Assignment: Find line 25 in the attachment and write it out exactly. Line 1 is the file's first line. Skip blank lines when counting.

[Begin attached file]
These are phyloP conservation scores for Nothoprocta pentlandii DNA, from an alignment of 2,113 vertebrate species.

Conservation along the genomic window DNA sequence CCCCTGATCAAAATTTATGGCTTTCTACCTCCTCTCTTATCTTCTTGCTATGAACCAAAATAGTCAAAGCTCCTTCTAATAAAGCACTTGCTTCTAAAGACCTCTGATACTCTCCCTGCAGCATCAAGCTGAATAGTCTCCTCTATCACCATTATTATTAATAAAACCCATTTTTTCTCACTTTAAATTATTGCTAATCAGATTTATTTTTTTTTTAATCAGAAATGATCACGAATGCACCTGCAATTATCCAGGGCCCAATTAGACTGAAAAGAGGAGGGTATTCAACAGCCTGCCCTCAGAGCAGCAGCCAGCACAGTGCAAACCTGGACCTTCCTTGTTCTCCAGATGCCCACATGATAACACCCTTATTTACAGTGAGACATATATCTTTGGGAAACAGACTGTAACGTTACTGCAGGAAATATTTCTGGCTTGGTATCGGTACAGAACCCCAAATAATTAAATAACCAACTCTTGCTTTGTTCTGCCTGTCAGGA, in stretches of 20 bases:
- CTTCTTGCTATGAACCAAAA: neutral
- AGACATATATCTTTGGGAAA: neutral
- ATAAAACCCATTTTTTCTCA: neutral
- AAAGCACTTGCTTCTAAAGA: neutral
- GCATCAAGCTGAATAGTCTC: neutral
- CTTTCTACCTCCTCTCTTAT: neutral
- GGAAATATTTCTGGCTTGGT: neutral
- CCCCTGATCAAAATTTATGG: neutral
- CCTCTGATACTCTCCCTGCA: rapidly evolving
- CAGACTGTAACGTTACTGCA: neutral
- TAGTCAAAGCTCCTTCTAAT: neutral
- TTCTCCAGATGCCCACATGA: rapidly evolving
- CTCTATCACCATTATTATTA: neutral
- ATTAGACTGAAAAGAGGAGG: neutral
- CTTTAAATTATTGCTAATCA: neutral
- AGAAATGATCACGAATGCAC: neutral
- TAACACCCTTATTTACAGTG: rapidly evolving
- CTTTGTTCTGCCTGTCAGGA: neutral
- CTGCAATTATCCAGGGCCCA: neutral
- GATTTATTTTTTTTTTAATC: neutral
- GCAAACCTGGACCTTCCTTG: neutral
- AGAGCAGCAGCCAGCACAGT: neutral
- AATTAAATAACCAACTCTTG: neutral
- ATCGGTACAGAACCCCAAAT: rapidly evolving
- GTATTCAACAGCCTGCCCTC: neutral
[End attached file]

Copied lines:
- AATTAAATAACCAACTCTTG: neutral